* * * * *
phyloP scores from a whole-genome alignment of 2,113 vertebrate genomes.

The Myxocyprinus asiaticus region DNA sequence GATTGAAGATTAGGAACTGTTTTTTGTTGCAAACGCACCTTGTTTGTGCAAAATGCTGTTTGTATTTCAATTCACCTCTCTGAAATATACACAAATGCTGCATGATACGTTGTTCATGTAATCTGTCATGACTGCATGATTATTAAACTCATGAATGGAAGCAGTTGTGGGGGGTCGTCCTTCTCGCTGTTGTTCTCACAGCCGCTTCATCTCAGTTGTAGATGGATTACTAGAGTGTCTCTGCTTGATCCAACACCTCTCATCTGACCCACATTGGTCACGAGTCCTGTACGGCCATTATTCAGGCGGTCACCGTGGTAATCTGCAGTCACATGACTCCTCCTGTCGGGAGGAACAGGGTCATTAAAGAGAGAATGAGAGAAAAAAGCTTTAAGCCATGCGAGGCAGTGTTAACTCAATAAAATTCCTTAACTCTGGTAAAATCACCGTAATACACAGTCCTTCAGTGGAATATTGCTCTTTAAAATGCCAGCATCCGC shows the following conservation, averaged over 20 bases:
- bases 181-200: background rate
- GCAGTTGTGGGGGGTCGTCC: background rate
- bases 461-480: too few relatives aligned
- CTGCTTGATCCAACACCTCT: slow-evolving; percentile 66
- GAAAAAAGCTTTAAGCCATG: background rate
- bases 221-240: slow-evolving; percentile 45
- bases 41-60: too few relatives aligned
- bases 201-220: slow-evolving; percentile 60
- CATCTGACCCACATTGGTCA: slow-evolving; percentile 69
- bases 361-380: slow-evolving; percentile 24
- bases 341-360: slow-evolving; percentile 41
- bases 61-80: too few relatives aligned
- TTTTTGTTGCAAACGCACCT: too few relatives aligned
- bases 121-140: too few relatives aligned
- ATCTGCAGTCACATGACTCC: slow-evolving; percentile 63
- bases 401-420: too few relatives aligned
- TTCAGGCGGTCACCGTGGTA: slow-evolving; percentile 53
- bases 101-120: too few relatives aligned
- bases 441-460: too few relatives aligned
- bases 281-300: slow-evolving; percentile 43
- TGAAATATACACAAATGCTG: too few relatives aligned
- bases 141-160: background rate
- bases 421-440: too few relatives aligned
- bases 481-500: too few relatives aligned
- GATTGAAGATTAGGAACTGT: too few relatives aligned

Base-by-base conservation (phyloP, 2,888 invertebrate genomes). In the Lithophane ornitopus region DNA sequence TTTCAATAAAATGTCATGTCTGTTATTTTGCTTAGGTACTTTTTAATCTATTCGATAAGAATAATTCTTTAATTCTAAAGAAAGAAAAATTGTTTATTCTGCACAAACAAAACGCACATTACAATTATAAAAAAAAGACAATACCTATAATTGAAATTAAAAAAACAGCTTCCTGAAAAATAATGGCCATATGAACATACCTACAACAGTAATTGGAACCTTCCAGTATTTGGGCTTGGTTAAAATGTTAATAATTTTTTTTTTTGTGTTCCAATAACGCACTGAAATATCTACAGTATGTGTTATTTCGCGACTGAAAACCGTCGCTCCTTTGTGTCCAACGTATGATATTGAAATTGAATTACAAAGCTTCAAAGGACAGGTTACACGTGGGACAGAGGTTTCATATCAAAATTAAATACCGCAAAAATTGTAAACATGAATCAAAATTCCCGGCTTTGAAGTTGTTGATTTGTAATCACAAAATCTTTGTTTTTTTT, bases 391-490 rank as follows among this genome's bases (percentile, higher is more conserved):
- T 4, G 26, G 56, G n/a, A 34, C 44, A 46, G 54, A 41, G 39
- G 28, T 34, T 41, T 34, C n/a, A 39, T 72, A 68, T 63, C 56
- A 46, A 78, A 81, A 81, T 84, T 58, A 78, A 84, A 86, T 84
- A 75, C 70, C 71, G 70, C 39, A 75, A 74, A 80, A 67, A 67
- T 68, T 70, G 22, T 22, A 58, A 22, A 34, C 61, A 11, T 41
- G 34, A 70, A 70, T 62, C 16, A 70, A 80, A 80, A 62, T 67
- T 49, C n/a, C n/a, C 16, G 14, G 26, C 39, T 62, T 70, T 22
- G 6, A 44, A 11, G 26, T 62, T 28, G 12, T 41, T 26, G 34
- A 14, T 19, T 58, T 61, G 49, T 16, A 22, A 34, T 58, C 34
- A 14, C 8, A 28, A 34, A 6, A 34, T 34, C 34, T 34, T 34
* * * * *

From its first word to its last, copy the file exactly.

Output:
phyloP scores from a whole-genome alignment of 2,113 vertebrate genomes.

The Myxocyprinus asiaticus region DNA sequence GATTGAAGATTAGGAACTGTTTTTTGTTGCAAACGCACCTTGTTTGTGCAAAATGCTGTTTGTATTTCAATTCACCTCTCTGAAATATACACAAATGCTGCATGATACGTTGTTCATGTAATCTGTCATGACTGCATGATTATTAAACTCATGAATGGAAGCAGTTGTGGGGGGTCGTCCTTCTCGCTGTTGTTCTCACAGCCGCTTCATCTCAGTTGTAGATGGATTACTAGAGTGTCTCTGCTTGATCCAACACCTCTCATCTGACCCACATTGGTCACGAGTCCTGTACGGCCATTATTCAGGCGGTCACCGTGGTAATCTGCAGTCACATGACTCCTCCTGTCGGGAGGAACAGGGTCATTAAAGAGAGAATGAGAGAAAAAAGCTTTAAGCCATGCGAGGCAGTGTTAACTCAATAAAATTCCTTAACTCTGGTAAAATCACCGTAATACACAGTCCTTCAGTGGAATATTGCTCTTTAAAATGCCAGCATCCGC shows the following conservation, averaged over 20 bases:
- bases 181-200: background rate
- GCAGTTGTGGGGGGTCGTCC: background rate
- bases 461-480: too few relatives aligned
- CTGCTTGATCCAACACCTCT: slow-evolving; percentile 66
- GAAAAAAGCTTTAAGCCATG: background rate
- bases 221-240: slow-evolving; percentile 45
- bases 41-60: too few relatives aligned
- bases 201-220: slow-evolving; percentile 60
- CATCTGACCCACATTGGTCA: slow-evolving; percentile 69
- bases 361-380: slow-evolving; percentile 24
- bases 341-360: slow-evolving; percentile 41
- bases 61-80: too few relatives aligned
- TTTTTGTTGCAAACGCACCT: too few relatives aligned
- bases 121-140: too few relatives aligned
- ATCTGCAGTCACATGACTCC: slow-evolving; percentile 63
- bases 401-420: too few relatives aligned
- TTCAGGCGGTCACCGTGGTA: slow-evolving; percentile 53
- bases 101-120: too few relatives aligned
- bases 441-460: too few relatives aligned
- bases 281-300: slow-evolving; percentile 43
- TGAAATATACACAAATGCTG: too few relatives aligned
- bases 141-160: background rate
- bases 421-440: too few relatives aligned
- bases 481-500: too few relatives aligned
- GATTGAAGATTAGGAACTGT: too few relatives aligned

Base-by-base conservation (phyloP, 2,888 invertebrate genomes). In the Lithophane ornitopus region DNA sequence TTTCAATAAAATGTCATGTCTGTTATTTTGCTTAGGTACTTTTTAATCTATTCGATAAGAATAATTCTTTAATTCTAAAGAAAGAAAAATTGTTTATTCTGCACAAACAAAACGCACATTACAATTATAAAAAAAAGACAATACCTATAATTGAAATTAAAAAAACAGCTTCCTGAAAAATAATGGCCATATGAACATACCTACAACAGTAATTGGAACCTTCCAGTATTTGGGCTTGGTTAAAATGTTAATAATTTTTTTTTTTGTGTTCCAATAACGCACTGAAATATCTACAGTATGTGTTATTTCGCGACTGAAAACCGTCGCTCCTTTGTGTCCAACGTATGATATTGAAATTGAATTACAAAGCTTCAAAGGACAGGTTACACGTGGGACAGAGGTTTCATATCAAAATTAAATACCGCAAAAATTGTAAACATGAATCAAAATTCCCGGCTTTGAAGTTGTTGATTTGTAATCACAAAATCTTTGTTTTTTTT, bases 391-490 rank as follows among this genome's bases (percentile, higher is more conserved):
- T 4, G 26, G 56, G n/a, A 34, C 44, A 46, G 54, A 41, G 39
- G 28, T 34, T 41, T 34, C n/a, A 39, T 72, A 68, T 63, C 56
- A 46, A 78, A 81, A 81, T 84, T 58, A 78, A 84, A 86, T 84
- A 75, C 70, C 71, G 70, C 39, A 75, A 74, A 80, A 67, A 67
- T 68, T 70, G 22, T 22, A 58, A 22, A 34, C 61, A 11, T 41
- G 34, A 70, A 70, T 62, C 16, A 70, A 80, A 80, A 62, T 67
- T 49, C n/a, C n/a, C 16, G 14, G 26, C 39, T 62, T 70, T 22
- G 6, A 44, A 11, G 26, T 62, T 28, G 12, T 41, T 26, G 34
- A 14, T 19, T 58, T 61, G 49, T 16, A 22, A 34, T 58, C 34
- A 14, C 8, A 28, A 34, A 6, A 34, T 34, C 34, T 34, T 34